A fleet of ten marine robots has successfully completed an ambitious two-week mission off northwest Scotland, despite being hit by a succession of Atlantic storms with winds gusting up to 60mph and waves up to seven metres high.
The mission comprised the largest simultaneous deployment of marine robots yet attempted in UK waters, with seven submarine Seagliders and three surface Wave Gliders operating in challenging waters around the Outer Hebrides. The robot fleet was collecting a variety of marine environmental data in support of the Royal Navy’s ‘Unmanned Warrior’ programme, including ocean temperature, salinity, oxygen, turbidity, tidal currents, and surface weather and wave conditions.
While the robots were taking a battering from the weather, the mission pilots and scientists were safe and warm operating the fleet via satellite from the comfort of dedicated operations rooms.
The Seagliders surveyed an area of more than 5,000 square kilometres during the two-week deployment, venturing up to 125 kilometres off the island of Barra into waters deeper than 1,000 metres.
The Wave Gliders ventured up to 150 kilometres north of Lewis, each covering a distance of more than 300 kilometres. The ability of the Wave Gliders to accurately target features such as oceanic fronts, visible on satellite images provided by Plymouth Marine Laboratory, was a particular success given the combination of strong winds, waves and tides.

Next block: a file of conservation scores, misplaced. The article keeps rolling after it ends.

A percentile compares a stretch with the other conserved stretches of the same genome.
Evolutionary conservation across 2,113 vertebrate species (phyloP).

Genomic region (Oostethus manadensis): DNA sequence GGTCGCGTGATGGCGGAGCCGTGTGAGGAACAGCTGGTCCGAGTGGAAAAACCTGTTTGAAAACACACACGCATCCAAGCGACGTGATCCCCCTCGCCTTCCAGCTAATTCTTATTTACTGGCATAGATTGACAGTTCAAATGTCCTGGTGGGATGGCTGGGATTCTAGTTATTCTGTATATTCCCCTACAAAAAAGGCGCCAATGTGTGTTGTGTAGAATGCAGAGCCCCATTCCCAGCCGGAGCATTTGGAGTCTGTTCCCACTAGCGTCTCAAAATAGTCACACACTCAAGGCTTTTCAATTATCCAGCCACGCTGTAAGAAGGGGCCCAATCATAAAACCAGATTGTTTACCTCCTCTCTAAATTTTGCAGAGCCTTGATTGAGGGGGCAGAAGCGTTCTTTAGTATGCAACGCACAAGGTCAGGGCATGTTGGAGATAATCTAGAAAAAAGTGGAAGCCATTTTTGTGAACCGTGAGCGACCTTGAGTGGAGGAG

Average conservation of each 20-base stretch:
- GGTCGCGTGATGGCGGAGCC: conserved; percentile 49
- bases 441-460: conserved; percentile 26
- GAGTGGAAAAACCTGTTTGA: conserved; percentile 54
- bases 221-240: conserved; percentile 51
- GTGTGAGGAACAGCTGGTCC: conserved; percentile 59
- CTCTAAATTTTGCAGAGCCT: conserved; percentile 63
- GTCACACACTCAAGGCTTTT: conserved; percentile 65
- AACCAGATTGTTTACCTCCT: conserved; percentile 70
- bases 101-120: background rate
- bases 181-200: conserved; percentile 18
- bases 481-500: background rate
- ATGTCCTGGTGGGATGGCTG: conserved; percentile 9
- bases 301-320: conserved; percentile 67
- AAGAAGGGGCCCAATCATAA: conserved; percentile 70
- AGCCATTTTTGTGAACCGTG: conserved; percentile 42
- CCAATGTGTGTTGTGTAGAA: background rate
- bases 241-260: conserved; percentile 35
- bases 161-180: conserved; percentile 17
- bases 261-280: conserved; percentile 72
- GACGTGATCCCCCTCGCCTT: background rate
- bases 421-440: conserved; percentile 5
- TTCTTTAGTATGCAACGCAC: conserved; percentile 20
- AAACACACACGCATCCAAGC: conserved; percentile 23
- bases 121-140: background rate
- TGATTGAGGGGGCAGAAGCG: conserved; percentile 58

The mission was co-ordinated by the National Oceanography Centre, Southampton (NOC) and the Scottish Association for Marine Science (SAMS), Oban and involved more than 20 industry and government partners. The UK Defence Science and Technology Laboratory (Dstl) was the primary sponsor of the mission, and all of the collected data will be archived at the British Oceanographic Data Centre and made available for future scientific research.
Professor Russell Wynn of NOC, who was Chief Scientist of the mission, said: “This mission benefitted hugely from the local knowledge at SAMS and the offshore expertise provided by the Royal Navy, which enabled us to safely deploy and recover the ten vehicles in difficult conditions; it also highlighted the ability of marine robots to continue collecting high quality data in sea states that would have hampered or even terminated traditional vessel-based observations.”
Fraser Macdonald, who co-ordinated the SAMS contribution, added: “SAMS has a long history of working in this region. The unique Seaglider data collected during this mission will contribute to our ongoing research into the complex oceanographic processes that influence changes in global climate, including how increasing ocean temperatures are affecting the northeast Atlantic and adjacent regions including the Arctic.”
Most of the Seagliders were piloted via satellite from operations rooms in the Marine Robotics Innovation Centre at the NOC and at the Scottish Marine Robotics Facility at SAMS, but some project partners piloted vehicles from as far away as the US and Australia.